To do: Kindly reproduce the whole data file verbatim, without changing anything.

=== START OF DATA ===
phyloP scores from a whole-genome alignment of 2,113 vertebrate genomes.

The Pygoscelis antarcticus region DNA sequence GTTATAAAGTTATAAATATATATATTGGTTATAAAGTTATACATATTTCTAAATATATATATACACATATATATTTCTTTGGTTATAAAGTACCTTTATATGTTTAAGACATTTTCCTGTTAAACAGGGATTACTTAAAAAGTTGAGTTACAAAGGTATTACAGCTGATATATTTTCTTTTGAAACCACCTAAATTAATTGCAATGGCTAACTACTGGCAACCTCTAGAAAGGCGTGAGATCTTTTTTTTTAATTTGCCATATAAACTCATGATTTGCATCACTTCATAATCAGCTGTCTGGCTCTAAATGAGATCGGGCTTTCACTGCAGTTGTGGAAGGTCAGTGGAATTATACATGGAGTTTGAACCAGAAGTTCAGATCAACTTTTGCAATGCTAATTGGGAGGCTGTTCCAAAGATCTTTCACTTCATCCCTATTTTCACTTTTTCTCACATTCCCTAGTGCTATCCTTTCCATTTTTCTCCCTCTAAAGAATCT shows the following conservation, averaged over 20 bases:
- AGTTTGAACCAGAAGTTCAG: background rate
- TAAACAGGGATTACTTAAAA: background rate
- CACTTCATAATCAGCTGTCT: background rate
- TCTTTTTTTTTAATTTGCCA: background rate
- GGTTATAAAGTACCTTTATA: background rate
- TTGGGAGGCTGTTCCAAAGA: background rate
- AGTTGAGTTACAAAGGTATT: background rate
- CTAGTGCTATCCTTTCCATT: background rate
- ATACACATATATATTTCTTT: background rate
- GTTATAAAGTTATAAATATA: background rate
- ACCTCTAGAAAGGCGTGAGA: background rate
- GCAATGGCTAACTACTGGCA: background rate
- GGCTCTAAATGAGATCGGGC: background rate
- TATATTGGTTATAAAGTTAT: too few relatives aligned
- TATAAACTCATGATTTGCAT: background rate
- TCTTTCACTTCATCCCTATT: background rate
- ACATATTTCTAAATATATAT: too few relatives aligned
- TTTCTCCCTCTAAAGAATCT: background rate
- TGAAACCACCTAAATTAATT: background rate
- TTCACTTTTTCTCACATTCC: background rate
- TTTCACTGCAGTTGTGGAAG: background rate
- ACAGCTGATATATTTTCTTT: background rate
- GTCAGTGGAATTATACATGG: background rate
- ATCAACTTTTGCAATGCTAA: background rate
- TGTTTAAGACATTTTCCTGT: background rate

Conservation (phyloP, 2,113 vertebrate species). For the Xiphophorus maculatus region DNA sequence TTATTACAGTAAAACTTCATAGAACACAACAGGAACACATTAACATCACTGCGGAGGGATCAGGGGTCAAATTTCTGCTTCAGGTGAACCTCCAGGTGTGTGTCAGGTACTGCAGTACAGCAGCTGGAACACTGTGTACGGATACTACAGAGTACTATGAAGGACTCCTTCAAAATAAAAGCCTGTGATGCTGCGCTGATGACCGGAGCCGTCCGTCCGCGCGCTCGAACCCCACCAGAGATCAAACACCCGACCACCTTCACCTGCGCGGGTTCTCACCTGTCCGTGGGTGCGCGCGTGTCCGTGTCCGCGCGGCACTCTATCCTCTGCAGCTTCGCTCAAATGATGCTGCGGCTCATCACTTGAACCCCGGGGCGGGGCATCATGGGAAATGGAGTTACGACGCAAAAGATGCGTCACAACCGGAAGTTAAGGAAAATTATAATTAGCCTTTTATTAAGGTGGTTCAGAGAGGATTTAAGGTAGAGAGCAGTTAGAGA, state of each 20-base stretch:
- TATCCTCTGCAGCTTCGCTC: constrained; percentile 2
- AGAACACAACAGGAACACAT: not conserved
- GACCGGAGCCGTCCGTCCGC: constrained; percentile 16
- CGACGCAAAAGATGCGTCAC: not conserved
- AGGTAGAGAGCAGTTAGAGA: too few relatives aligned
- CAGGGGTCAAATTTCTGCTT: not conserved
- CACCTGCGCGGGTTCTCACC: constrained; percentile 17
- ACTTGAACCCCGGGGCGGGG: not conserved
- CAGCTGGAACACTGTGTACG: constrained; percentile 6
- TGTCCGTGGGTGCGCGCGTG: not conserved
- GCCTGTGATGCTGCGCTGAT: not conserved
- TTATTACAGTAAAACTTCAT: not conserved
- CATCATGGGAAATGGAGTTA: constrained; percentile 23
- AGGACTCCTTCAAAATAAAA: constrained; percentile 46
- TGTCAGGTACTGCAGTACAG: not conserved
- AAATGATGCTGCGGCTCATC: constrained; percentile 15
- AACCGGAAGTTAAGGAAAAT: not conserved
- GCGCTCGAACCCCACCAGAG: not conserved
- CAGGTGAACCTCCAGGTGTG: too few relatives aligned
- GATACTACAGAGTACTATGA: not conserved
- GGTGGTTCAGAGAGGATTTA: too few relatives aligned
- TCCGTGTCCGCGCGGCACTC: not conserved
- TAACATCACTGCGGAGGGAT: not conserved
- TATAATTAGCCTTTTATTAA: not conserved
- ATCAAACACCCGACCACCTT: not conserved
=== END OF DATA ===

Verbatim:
phyloP scores from a whole-genome alignment of 2,113 vertebrate genomes.

The Pygoscelis antarcticus region DNA sequence GTTATAAAGTTATAAATATATATATTGGTTATAAAGTTATACATATTTCTAAATATATATATACACATATATATTTCTTTGGTTATAAAGTACCTTTATATGTTTAAGACATTTTCCTGTTAAACAGGGATTACTTAAAAAGTTGAGTTACAAAGGTATTACAGCTGATATATTTTCTTTTGAAACCACCTAAATTAATTGCAATGGCTAACTACTGGCAACCTCTAGAAAGGCGTGAGATCTTTTTTTTTAATTTGCCATATAAACTCATGATTTGCATCACTTCATAATCAGCTGTCTGGCTCTAAATGAGATCGGGCTTTCACTGCAGTTGTGGAAGGTCAGTGGAATTATACATGGAGTTTGAACCAGAAGTTCAGATCAACTTTTGCAATGCTAATTGGGAGGCTGTTCCAAAGATCTTTCACTTCATCCCTATTTTCACTTTTTCTCACATTCCCTAGTGCTATCCTTTCCATTTTTCTCCCTCTAAAGAATCT shows the following conservation, averaged over 20 bases:
- AGTTTGAACCAGAAGTTCAG: background rate
- TAAACAGGGATTACTTAAAA: background rate
- CACTTCATAATCAGCTGTCT: background rate
- TCTTTTTTTTTAATTTGCCA: background rate
- GGTTATAAAGTACCTTTATA: background rate
- TTGGGAGGCTGTTCCAAAGA: background rate
- AGTTGAGTTACAAAGGTATT: background rate
- CTAGTGCTATCCTTTCCATT: background rate
- ATACACATATATATTTCTTT: background rate
- GTTATAAAGTTATAAATATA: background rate
- ACCTCTAGAAAGGCGTGAGA: background rate
- GCAATGGCTAACTACTGGCA: background rate
- GGCTCTAAATGAGATCGGGC: background rate
- TATATTGGTTATAAAGTTAT: too few relatives aligned
- TATAAACTCATGATTTGCAT: background rate
- TCTTTCACTTCATCCCTATT: background rate
- ACATATTTCTAAATATATAT: too few relatives aligned
- TTTCTCCCTCTAAAGAATCT: background rate
- TGAAACCACCTAAATTAATT: background rate
- TTCACTTTTTCTCACATTCC: background rate
- TTTCACTGCAGTTGTGGAAG: background rate
- ACAGCTGATATATTTTCTTT: background rate
- GTCAGTGGAATTATACATGG: background rate
- ATCAACTTTTGCAATGCTAA: background rate
- TGTTTAAGACATTTTCCTGT: background rate

Conservation (phyloP, 2,113 vertebrate species). For the Xiphophorus maculatus region DNA sequence TTATTACAGTAAAACTTCATAGAACACAACAGGAACACATTAACATCACTGCGGAGGGATCAGGGGTCAAATTTCTGCTTCAGGTGAACCTCCAGGTGTGTGTCAGGTACTGCAGTACAGCAGCTGGAACACTGTGTACGGATACTACAGAGTACTATGAAGGACTCCTTCAAAATAAAAGCCTGTGATGCTGCGCTGATGACCGGAGCCGTCCGTCCGCGCGCTCGAACCCCACCAGAGATCAAACACCCGACCACCTTCACCTGCGCGGGTTCTCACCTGTCCGTGGGTGCGCGCGTGTCCGTGTCCGCGCGGCACTCTATCCTCTGCAGCTTCGCTCAAATGATGCTGCGGCTCATCACTTGAACCCCGGGGCGGGGCATCATGGGAAATGGAGTTACGACGCAAAAGATGCGTCACAACCGGAAGTTAAGGAAAATTATAATTAGCCTTTTATTAAGGTGGTTCAGAGAGGATTTAAGGTAGAGAGCAGTTAGAGA, state of each 20-base stretch:
- TATCCTCTGCAGCTTCGCTC: constrained; percentile 2
- AGAACACAACAGGAACACAT: not conserved
- GACCGGAGCCGTCCGTCCGC: constrained; percentile 16
- CGACGCAAAAGATGCGTCAC: not conserved
- AGGTAGAGAGCAGTTAGAGA: too few relatives aligned
- CAGGGGTCAAATTTCTGCTT: not conserved
- CACCTGCGCGGGTTCTCACC: constrained; percentile 17
- ACTTGAACCCCGGGGCGGGG: not conserved
- CAGCTGGAACACTGTGTACG: constrained; percentile 6
- TGTCCGTGGGTGCGCGCGTG: not conserved
- GCCTGTGATGCTGCGCTGAT: not conserved
- TTATTACAGTAAAACTTCAT: not conserved
- CATCATGGGAAATGGAGTTA: constrained; percentile 23
- AGGACTCCTTCAAAATAAAA: constrained; percentile 46
- TGTCAGGTACTGCAGTACAG: not conserved
- AAATGATGCTGCGGCTCATC: constrained; percentile 15
- AACCGGAAGTTAAGGAAAAT: not conserved
- GCGCTCGAACCCCACCAGAG: not conserved
- CAGGTGAACCTCCAGGTGTG: too few relatives aligned
- GATACTACAGAGTACTATGA: not conserved
- GGTGGTTCAGAGAGGATTTA: too few relatives aligned
- TCCGTGTCCGCGCGGCACTC: not conserved
- TAACATCACTGCGGAGGGAT: not conserved
- TATAATTAGCCTTTTATTAA: not conserved
- ATCAAACACCCGACCACCTT: not conserved